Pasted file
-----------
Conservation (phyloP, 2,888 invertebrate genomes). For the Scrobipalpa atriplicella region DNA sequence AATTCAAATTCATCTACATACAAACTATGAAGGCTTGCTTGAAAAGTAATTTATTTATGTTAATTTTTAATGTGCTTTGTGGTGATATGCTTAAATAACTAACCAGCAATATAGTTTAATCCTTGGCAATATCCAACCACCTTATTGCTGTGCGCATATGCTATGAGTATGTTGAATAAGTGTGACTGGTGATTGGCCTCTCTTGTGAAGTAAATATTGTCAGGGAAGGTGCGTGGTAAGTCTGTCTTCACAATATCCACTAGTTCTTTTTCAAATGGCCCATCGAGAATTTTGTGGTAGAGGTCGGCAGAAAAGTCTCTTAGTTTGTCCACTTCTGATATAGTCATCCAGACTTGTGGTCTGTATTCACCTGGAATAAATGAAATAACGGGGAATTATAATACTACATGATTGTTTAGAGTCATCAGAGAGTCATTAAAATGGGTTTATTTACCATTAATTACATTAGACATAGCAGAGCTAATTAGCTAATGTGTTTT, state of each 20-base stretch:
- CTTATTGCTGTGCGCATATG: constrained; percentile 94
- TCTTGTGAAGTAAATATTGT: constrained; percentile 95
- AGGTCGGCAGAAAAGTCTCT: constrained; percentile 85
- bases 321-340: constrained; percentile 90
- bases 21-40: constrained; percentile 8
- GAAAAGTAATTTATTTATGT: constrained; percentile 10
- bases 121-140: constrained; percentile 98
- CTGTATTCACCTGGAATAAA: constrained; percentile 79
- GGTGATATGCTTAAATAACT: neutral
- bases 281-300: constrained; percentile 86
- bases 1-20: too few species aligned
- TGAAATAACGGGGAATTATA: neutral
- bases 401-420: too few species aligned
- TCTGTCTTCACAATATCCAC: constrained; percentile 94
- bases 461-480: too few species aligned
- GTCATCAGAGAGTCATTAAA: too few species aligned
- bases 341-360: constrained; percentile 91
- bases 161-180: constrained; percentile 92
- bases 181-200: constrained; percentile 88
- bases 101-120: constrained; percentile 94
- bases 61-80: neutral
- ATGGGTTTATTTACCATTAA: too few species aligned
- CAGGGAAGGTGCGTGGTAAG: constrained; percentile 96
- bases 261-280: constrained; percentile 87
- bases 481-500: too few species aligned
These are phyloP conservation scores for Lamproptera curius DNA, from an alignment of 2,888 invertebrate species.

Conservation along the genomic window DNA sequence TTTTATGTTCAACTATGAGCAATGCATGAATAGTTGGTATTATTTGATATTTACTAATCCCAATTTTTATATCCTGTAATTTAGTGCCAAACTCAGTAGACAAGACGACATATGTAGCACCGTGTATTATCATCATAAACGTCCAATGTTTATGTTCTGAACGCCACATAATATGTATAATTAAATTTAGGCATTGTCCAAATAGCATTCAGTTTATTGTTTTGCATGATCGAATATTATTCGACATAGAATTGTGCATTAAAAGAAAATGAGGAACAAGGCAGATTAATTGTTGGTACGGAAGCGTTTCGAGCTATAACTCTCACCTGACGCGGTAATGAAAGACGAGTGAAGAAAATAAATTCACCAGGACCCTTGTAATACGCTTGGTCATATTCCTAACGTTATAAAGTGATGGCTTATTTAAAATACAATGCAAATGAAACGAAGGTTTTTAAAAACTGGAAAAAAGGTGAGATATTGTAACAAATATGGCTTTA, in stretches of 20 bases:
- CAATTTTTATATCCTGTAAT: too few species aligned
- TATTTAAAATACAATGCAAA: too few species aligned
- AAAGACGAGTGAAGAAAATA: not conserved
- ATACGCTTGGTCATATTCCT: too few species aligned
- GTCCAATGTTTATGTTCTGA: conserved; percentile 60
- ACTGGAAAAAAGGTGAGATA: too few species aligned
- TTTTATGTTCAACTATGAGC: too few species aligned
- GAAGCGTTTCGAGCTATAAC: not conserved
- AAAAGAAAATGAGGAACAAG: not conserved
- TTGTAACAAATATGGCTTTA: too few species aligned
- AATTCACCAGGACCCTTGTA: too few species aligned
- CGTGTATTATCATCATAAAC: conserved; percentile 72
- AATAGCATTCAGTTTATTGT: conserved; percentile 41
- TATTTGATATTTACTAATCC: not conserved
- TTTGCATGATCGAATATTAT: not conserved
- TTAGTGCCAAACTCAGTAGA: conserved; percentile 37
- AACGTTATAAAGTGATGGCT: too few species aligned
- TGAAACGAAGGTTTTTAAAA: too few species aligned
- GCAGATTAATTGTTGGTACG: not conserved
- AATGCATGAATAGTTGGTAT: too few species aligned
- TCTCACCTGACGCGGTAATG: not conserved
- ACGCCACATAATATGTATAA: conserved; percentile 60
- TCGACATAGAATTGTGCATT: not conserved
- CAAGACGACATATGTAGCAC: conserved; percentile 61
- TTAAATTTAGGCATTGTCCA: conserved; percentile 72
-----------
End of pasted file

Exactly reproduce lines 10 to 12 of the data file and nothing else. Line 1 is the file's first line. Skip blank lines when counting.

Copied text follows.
- GGTGATATGCTTAAATAACT: neutral
- bases 281-300: constrained; percentile 86
- bases 1-20: too few species aligned